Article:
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The New Construction Workplace Fraud Act
Raises Scrutiny Over the Classification of Employees and Independent Contractors

What is the Construction Workplace Fraud Act?

On October 13, 2010 Governor Ed Rendell signed House Bill 400 into law officially enacting the “Construction Workplace Fraud Act.” This new law was created in response to complaints that employers in the construction industry are improperly classifying employees as independent contractors in order to avoid the taxes and expenses of hiring employees. Proponents alleged that such practices deprived employees of important benefits such as Unemployment Compensation, Social Security, and overtime pay redirecting the higher business costs to only those employers who are following the law.

The Act states that a worker will be presumed an employee unless certain criteria are met. This means that the employer must be able to prove that their independent contractors are not actually employees. The Act clearly defines the criteria to use when determining whether a worker could be classified as an independent contractor, and the documentation necessary to prove the worker has met the criteria of being an independent contractor. Penalties for misclassifying an individual as an independent contractor include fines of up to $1,000 for the first violation, and up to $2,500 for each subsequent violation with each misclassified worker considered a separate offense. The state may also issue a "stop work" order, and impose individual liability, and criminal sanctions.

What are the criteria for classifying a worker as an Independent Contractor?

The Act lists more than 10 criteria that must be met for a worker to be classified as an independent contractor. One criteria for a worker to be classified as an independent contractor would be his/her business location; which must be a separate business location from the employer. Another stipulation for being classified as an independent contractor is that the worker must also operate under written contracts that explicitly detail the terms of payment and the work to be performed. Additionally, the worker must be free from direction and control over performance of the services and engaged in an independently established trade or profession. This is further proven by showing that the individual has his/her own tools, can realize a profit or suffer a loss as a result of their work, and holds him/herself out to the public as a bona fide independent contractor to others.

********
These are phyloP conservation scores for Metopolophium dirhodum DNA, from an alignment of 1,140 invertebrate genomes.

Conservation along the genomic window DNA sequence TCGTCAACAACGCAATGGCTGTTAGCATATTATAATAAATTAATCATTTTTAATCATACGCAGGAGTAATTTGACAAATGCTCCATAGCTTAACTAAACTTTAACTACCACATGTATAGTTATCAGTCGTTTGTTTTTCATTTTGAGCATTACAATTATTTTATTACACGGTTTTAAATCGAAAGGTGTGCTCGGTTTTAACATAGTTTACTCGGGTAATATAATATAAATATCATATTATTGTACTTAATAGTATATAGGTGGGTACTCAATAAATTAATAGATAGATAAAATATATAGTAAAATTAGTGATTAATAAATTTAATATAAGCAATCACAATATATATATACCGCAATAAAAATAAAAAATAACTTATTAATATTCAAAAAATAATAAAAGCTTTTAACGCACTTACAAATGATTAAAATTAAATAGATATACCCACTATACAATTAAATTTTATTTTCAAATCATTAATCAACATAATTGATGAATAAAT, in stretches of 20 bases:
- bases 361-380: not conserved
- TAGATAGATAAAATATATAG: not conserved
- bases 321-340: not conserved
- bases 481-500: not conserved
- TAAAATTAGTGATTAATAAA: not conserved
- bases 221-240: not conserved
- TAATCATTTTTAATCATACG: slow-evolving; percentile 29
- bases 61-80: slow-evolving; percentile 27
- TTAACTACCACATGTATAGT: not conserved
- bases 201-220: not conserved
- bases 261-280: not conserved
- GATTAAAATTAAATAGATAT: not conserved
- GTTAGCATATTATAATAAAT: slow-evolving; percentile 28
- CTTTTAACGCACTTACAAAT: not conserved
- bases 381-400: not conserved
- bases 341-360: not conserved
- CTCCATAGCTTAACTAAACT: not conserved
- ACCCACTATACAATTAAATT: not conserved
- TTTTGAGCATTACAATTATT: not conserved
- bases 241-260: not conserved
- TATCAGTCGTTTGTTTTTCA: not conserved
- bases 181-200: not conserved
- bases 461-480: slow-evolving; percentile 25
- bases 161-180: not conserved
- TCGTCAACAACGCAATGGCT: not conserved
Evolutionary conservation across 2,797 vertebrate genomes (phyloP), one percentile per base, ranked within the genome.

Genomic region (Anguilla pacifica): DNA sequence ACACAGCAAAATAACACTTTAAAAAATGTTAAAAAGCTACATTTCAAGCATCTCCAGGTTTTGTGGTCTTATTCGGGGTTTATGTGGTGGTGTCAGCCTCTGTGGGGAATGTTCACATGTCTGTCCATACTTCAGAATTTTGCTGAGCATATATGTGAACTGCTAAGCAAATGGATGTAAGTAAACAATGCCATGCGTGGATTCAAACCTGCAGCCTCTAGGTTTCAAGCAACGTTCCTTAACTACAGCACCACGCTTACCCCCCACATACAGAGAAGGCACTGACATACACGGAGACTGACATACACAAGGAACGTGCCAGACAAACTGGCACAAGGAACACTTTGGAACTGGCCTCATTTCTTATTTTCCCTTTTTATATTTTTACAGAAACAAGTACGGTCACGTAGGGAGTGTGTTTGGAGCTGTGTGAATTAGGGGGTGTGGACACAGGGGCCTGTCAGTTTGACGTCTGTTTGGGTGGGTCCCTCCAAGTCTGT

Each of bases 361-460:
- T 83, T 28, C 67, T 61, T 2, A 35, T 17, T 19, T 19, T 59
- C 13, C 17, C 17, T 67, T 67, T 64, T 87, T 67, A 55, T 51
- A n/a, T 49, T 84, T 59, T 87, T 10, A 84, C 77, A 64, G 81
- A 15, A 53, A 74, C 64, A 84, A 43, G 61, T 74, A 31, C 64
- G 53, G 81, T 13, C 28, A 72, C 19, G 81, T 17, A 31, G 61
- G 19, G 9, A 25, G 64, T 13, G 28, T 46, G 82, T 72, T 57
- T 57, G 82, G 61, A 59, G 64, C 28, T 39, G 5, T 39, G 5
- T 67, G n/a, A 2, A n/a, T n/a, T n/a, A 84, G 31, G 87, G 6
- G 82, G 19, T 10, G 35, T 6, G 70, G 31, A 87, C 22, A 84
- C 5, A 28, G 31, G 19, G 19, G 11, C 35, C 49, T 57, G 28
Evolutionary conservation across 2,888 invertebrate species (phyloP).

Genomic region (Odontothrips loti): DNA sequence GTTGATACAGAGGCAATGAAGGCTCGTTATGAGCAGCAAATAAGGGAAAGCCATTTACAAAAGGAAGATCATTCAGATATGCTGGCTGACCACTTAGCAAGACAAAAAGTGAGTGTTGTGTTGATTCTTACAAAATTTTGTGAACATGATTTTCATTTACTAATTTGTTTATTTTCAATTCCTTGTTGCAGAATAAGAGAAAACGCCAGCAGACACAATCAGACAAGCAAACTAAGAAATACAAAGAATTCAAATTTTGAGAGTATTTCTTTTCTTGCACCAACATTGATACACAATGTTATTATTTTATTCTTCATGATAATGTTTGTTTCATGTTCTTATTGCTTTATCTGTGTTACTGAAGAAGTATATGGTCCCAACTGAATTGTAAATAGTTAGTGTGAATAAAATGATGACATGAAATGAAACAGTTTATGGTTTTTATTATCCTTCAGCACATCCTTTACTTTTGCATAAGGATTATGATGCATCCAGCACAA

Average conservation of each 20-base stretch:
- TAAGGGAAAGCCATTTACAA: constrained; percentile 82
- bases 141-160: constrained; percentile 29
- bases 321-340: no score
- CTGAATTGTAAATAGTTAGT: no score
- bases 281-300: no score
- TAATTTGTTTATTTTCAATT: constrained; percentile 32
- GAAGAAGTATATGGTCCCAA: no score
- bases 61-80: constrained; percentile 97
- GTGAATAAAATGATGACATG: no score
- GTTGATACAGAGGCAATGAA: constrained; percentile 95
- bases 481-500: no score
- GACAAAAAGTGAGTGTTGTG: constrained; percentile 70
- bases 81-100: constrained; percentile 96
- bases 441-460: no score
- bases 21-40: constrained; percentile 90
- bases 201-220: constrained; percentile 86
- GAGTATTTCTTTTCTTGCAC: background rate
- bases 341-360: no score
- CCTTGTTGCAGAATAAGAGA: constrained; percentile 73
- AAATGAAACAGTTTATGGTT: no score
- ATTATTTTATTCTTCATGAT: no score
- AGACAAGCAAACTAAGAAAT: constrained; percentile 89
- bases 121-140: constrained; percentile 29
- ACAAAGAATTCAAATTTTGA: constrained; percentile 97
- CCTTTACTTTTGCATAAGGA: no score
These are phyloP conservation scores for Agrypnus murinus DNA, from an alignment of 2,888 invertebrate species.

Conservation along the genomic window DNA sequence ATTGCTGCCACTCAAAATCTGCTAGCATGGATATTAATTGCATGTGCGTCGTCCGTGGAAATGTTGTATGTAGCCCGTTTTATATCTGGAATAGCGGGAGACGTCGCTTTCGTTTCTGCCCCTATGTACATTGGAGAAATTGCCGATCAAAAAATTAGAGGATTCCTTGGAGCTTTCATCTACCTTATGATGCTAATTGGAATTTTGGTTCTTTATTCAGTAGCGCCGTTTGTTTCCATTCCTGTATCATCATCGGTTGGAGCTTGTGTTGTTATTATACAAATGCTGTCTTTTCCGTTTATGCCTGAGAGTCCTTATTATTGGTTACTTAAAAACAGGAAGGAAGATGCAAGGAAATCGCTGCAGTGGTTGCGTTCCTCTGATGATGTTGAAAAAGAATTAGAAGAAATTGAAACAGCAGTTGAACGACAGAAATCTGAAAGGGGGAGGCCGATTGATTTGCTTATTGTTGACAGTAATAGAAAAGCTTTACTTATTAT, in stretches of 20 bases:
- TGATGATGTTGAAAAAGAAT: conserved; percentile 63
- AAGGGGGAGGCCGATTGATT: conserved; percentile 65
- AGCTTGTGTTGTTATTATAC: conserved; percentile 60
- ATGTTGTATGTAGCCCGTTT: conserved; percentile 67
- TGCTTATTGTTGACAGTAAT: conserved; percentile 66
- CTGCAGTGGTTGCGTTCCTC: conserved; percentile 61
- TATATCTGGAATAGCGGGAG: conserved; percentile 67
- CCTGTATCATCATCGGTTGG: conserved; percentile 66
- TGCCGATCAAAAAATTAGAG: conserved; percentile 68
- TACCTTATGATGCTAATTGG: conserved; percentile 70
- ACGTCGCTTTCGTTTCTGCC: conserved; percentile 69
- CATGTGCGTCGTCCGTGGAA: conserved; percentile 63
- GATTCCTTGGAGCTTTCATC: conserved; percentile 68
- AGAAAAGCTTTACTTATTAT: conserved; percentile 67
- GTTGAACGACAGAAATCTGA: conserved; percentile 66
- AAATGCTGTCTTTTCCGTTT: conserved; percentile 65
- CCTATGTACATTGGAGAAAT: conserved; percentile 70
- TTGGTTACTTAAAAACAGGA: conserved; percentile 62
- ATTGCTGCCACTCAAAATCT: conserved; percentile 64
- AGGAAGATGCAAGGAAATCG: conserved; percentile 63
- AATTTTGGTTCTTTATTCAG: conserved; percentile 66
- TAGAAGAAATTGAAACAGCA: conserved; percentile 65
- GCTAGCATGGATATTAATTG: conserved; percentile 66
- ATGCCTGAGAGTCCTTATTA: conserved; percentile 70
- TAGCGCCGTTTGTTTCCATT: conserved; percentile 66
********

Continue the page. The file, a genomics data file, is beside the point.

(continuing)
What does this mean for contractors?

Given the detailed and numerous criteria for being classified as an independent contractor, and the documentation necessary to evidence the classification, it is likely that many construction workers will need to be re-classified as employees. As noted above, violations of the new Act could result in harsh penalties.

With this new Act, it is evident that employers should take a fresh look at current workers and respective classifications. Clear job descriptions, written and signed subcontractor agreements, and appropriate documentation is critical to determining and filing the appropriate worker classifications and providing a strong defense if actions alleging violations are filed against you.

 

For information about this topic contact RC Kelly Law Associates at
215-896-3846 or via e-mail at
help@rckelly.com

 



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